In the Garden:
Coastal and Tropical South
June, 2011
Regional Report

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Peggy Martin rose gears up for her third set of flowers this year.

Deepest South Roses

Not every rose bush can make it here, but those that do are easy to grow and the rebloomers among them are showing off now. What does it take for a rose to grow in our regions? Nothing much, except disease resistance plus tolerance for heat and humidity, for starters. Thick leaves that will not wilt easily, petal colors that stand up to sunlight, and the ability to shrug off insects help a rose survive here, too. For too long conventional wisdom held that really pretty roses just cannot stand our conditions without weekly sprays and frequent replanting. It seems we were dreaming when we saw roses blooming without any apparent attention in cemeteries, on miles of fences, and crawling all over old houses long abandoned. Nowadays there are plant societies in every Southern state devoted to so-called old roses, but a better way to think of them now might be as garden roses. People will always grow temperamental hybrid tea roses, and more power to them. The rest of us have discovered old, antique, found, own root, grafted and newly released roses that have all the necessary attributes and bloom for much of the year to boot. If they have a brush with black spot or insects, they shrug it off and recover quickly.

Rose Families
Classic types include China roses and their descendants such as tea roses, noisettes, polyanthas, Bourbons and Bermudas (in sandy soils). It was the power of China roses to rebloom and their willingness to cross with old European roses that started their rise to popularity. The roses in these families are known as old or antique. Found roses are those with little or no pedigree. For example, we know that the polyantha 'Clotilde Soupert' was introduced in 1890, but the polyantha 'Peggy Martin' made no such debut into society. She was found, still in bloom, in 20 feet of water after Hurricane Katrina. Own root roses are not grafted, and that description fits many in the various families. Roses are grafted to enable their survival in unsuitable soils, as some of ours certainly are, and the Rosa fortuneana and Dr. Huey rootstocks are very successful. Good candidates for our gardens among newer releases include Knockout roses and Flower Carpet roses, both bred for durability and repeat blooming.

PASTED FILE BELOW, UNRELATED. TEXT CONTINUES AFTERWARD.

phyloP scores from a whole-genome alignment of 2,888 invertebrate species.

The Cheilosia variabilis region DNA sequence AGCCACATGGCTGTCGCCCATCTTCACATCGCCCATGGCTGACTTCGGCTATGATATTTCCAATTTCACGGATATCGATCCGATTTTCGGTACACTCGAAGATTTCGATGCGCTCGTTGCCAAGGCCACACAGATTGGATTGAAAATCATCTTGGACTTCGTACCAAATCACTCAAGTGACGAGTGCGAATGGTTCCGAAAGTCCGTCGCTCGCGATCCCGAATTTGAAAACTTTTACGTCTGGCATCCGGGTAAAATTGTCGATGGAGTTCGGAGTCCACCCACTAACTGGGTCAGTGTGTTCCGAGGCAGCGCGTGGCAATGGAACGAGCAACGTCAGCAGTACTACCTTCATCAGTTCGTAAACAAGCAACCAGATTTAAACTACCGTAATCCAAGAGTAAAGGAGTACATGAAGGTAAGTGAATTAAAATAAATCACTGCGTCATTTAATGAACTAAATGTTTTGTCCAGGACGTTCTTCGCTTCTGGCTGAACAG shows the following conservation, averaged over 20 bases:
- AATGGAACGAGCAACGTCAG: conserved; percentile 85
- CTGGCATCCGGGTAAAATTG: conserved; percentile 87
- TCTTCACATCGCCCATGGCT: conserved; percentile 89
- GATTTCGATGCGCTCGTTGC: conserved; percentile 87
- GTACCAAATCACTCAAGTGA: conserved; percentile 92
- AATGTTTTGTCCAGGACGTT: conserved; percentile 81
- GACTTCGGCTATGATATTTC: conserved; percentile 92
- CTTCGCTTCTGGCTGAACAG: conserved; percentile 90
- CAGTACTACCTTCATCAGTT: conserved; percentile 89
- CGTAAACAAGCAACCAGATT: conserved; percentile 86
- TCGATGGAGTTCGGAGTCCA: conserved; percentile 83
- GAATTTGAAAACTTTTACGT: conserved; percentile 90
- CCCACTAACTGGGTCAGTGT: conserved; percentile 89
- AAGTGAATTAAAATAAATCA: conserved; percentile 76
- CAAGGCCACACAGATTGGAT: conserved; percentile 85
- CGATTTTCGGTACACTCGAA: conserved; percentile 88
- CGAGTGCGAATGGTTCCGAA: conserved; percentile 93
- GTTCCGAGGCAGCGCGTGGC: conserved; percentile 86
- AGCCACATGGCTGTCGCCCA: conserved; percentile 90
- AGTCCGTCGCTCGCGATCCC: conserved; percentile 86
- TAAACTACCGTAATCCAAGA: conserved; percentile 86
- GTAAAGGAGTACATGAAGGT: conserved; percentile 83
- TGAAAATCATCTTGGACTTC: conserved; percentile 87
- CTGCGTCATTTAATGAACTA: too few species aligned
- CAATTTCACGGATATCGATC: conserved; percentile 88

These are the roses blooming now, without routine sprays. These roses are garden plants to grow in the landscape and do not require a separate garden bed like hybrid teas. Their care is not complicated and involves a simple routine. To enjoy roses all summer, plant in winter, prune in February, fertilize then and again after the first flush of flowers. Keep the plants mulched with organic matter such as ground bark that will decompose in 6-12 months. It is essential to maintain well-drained soil. As the mulch rots, dig it into the soil and replace it on top. Water roses regularly, especially in summer. Whenever possible, soak the roots without wetting the leaves to prevent disease development. Deadhead the roses after each flowering to promote more blossoms, but let some flowers remain to form hips for the birds to enjoy or, if you grow organically, for your tea.

Try These
A major reason more people are growing garden roses these days is because they are becoming widely available. Garden centers that sell hundreds of tea roses annually often have a section of old roses or stock the newest releases that suit our needs. At this time of year, many are available at reduced prices as summer begins in earnest. You may want to grow such finds in pots until more favorable planting conditions arrive in late fall.

There are dozens of good roses, but here are some of my favorites from each group. In the old or antique group, I grow China 'Old Blush', tea 'Aloha', 'Natchitoches Noisette' and 'Crepuscle' noisette, polyanthas 'Clotilde Soupert' and 'Peggy Martin', Bourbon 'Maggie', and Bermuda 'Smith's Parish'. 'Yellow Knockout' and Flower Carpet 'Amber' perform as well or better than the old roses in my gardens in Baton Rouge and New Orleans. The word bulletproof is often used in speaking of these roses, but perhaps a better adjective would be loyal. They are so sweet that if they were puppies, they would curl up at our feet.


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